AACTE’s Washington Week is just around the corner! From June 4-7, we’re offering a robust series of activities for faculty, students, state chapters, and partners under the theme “Diverse Perspectives, Deep Partnerships, One Profession.” Whether you’ll start the week at the Holmes Summer Policy Institute or the State Leaders Institute or plan to join us midweek, you certainly won’t want to miss the grand finale June 6-7: AACTE’s Day on the Hill, our premier advocacy event.
What can you expect at Day on the Hill? First, you should know that it’s actually 2 days long – one full day of advocacy training and orientation in the hotel, followed by a day of meetings on Capitol Hill. You can download the draft agenda here.
On Friday, April 28, Congress passed a continuing resolution (CR) for Fiscal Year 2017 (FY17) extending funding through May 5 to avoid a federal government shutdown. Then working through the weekend, lawmakers reached an agreement on an omnibus appropriations bill (see PDF), which now heads to the U.S. House of Representatives and the U.S. Senate for approval to fund the government through September 30.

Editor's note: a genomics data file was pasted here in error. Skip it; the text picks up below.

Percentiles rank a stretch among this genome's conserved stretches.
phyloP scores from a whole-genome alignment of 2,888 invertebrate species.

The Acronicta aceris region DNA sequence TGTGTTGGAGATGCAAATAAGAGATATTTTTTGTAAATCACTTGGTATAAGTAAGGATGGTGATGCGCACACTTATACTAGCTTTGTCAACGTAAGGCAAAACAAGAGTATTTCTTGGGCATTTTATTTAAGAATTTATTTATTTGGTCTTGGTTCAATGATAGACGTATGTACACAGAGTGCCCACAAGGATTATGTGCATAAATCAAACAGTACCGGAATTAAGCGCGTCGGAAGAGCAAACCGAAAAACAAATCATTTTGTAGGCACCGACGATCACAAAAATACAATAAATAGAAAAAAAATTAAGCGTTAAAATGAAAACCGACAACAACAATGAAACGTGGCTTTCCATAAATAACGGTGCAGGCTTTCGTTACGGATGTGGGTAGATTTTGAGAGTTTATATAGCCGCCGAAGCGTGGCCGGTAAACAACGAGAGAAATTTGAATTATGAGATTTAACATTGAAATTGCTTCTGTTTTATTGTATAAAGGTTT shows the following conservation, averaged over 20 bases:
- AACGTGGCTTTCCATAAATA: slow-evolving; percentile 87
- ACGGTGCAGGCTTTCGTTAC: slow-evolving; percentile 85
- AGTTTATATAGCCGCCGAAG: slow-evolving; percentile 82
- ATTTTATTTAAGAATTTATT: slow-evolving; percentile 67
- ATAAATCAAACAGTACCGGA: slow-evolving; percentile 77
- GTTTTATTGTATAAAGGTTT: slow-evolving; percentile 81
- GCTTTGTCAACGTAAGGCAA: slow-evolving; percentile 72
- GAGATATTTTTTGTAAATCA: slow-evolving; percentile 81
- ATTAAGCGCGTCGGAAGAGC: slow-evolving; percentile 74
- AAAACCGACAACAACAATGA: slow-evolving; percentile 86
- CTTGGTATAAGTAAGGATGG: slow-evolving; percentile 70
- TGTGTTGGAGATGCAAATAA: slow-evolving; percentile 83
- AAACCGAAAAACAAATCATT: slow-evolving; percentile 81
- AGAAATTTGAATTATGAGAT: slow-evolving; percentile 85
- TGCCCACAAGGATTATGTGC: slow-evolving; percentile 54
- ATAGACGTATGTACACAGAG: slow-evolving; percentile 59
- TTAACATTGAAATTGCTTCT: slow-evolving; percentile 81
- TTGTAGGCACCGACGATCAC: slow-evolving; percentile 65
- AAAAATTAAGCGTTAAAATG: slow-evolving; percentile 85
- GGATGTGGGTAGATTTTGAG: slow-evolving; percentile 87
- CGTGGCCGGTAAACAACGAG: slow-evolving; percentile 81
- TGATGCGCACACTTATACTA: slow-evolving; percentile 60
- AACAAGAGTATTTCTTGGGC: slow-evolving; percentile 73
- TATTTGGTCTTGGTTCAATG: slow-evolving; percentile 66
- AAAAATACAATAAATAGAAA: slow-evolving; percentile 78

The omnibus encompasses 11 of the 12 federal appropriations bills, as the remaining one – for Military Construction and Veterans Affairs – was completed last year. Included in the education section, which begins on page 1010 of the omnibus bill, is direction for the U.S. Department of Education to begin the work of offering year-round Pell grants. The Teacher Quality Partnership grants and the Special Education Personnel Preparation program are flat-funded. Title II-A of the Every Student Succeeds Act (ESSA), the School Leader Recruitment and Support Grants, and the overall budget for the Institute of Education Sciences are reduced. Details on these areas can be found here.
Why bother engaging in advocacy?
As we say on AACTE’s Advocacy Center: “It sounds funny, but at least where public policy is concerned, it’s true: If you are not at the table, you are probably on the menu. The educator preparation profession engages in advocacy to help shape policy that will affect the field. While AACTE advocates on behalf of the profession at the federal level, your voice as a constituent is also critical – in Washington, DC, as well as in state and local issues.”